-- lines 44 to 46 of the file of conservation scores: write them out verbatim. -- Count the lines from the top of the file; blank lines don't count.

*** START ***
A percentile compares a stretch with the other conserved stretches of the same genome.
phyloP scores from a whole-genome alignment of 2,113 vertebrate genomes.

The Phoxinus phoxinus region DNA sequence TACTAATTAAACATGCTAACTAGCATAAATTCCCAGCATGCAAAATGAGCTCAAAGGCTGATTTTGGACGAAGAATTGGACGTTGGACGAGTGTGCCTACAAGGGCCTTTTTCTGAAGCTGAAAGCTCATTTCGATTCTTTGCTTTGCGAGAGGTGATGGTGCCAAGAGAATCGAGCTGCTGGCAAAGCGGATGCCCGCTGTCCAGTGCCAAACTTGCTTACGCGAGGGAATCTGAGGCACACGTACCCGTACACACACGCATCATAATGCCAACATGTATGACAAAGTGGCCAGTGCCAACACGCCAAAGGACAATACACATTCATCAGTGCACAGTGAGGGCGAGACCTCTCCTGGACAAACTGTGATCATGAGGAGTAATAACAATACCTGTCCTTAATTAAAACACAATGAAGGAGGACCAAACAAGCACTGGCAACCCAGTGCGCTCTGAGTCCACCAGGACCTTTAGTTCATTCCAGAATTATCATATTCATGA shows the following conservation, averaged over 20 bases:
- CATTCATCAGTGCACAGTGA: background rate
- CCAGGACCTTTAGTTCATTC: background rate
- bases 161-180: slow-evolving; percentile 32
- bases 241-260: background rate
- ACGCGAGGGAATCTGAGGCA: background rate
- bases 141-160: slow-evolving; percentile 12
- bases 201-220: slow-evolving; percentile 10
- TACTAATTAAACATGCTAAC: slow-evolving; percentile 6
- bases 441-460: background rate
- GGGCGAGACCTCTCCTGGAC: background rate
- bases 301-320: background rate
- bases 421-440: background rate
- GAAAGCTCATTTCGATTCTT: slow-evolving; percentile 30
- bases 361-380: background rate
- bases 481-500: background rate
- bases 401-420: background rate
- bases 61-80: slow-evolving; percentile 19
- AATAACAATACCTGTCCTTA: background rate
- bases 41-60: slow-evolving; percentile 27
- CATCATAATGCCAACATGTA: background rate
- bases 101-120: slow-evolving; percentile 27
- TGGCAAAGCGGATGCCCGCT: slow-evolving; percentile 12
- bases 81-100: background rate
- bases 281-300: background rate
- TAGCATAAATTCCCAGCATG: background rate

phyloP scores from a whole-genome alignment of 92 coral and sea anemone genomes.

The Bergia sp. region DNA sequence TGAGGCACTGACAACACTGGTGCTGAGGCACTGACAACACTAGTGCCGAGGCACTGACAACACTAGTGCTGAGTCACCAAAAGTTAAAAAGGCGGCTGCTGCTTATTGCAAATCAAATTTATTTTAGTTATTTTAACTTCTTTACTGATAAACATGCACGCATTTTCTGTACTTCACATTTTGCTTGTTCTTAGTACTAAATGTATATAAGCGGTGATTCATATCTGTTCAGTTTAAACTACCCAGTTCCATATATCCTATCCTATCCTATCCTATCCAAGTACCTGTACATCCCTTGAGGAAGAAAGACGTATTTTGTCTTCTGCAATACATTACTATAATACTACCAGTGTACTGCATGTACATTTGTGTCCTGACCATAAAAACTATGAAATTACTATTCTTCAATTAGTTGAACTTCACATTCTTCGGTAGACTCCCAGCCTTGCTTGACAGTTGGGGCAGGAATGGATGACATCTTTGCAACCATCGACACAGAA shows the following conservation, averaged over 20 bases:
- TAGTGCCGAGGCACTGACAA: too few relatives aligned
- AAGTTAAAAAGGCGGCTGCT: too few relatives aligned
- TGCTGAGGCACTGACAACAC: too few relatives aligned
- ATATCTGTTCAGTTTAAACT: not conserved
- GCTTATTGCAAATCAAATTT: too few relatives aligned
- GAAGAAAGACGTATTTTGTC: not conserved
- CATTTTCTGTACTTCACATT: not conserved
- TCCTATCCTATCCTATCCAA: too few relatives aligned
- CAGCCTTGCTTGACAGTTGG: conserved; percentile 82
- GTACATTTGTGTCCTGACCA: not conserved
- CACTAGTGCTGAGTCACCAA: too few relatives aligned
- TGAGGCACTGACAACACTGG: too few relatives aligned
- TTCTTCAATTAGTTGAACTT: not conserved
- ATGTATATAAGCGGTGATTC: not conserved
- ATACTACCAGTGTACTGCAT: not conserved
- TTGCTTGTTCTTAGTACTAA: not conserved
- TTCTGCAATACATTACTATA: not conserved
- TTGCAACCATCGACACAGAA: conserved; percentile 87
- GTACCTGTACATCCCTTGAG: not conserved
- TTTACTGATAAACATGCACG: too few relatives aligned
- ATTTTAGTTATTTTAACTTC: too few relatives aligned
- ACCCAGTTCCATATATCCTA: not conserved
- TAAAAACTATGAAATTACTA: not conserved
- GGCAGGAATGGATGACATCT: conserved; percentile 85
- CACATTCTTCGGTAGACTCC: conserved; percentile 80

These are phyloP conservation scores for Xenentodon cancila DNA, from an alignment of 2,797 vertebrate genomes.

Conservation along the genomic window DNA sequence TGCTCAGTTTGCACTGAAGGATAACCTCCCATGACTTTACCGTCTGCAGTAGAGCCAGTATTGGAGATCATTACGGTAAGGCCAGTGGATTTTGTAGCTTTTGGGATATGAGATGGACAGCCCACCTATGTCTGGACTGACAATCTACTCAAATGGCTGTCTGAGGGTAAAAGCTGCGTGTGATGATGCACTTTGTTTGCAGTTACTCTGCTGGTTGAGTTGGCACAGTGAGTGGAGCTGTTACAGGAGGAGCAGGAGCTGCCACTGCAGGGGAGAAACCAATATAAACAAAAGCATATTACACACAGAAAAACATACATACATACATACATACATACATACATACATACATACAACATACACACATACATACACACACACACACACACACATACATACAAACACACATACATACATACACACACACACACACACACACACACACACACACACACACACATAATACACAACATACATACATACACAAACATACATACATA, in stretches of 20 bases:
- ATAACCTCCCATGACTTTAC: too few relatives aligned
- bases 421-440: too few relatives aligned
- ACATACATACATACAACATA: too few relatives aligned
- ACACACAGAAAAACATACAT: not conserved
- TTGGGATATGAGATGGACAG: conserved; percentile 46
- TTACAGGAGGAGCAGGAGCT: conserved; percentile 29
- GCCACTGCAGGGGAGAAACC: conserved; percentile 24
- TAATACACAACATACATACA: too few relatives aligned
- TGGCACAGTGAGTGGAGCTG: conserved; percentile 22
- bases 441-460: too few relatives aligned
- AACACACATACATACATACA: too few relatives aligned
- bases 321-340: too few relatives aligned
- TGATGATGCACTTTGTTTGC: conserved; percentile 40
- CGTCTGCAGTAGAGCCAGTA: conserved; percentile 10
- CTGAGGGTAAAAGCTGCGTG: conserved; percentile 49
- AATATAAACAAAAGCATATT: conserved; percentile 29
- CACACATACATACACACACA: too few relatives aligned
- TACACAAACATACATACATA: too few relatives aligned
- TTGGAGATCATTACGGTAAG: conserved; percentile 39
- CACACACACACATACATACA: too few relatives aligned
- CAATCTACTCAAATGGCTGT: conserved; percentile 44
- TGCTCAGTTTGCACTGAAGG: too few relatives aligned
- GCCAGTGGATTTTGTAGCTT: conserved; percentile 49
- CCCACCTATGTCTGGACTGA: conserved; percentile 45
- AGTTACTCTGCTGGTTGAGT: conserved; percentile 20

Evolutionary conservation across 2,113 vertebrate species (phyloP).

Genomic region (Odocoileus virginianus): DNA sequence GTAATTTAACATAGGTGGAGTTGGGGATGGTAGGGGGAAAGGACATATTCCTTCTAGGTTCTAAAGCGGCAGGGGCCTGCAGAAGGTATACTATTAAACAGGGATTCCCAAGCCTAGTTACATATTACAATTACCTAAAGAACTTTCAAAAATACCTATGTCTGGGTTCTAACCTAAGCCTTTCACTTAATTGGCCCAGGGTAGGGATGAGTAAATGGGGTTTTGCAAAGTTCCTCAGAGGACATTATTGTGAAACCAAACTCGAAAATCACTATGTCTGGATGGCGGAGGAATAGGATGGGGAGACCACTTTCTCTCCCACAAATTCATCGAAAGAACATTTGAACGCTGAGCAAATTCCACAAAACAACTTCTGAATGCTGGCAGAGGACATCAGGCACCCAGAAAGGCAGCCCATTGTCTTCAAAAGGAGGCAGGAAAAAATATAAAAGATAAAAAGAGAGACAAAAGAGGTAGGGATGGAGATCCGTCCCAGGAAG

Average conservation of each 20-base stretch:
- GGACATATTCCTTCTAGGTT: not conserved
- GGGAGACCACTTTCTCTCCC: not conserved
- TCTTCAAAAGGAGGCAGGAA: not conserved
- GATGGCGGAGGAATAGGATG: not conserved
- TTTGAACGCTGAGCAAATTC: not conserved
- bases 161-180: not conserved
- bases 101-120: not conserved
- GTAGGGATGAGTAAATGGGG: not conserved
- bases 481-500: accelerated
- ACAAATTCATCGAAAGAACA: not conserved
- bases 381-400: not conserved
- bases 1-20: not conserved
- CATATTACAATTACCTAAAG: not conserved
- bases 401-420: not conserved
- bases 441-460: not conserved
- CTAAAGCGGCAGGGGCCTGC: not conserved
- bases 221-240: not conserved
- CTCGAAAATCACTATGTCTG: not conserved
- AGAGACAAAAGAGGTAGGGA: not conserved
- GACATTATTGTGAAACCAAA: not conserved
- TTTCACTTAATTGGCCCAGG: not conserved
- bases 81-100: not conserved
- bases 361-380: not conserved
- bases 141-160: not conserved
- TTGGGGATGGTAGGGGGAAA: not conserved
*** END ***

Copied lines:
- ATGTATATAAGCGGTGATTC: not conserved
- ATACTACCAGTGTACTGCAT: not conserved
- TTGCTTGTTCTTAGTACTAA: not conserved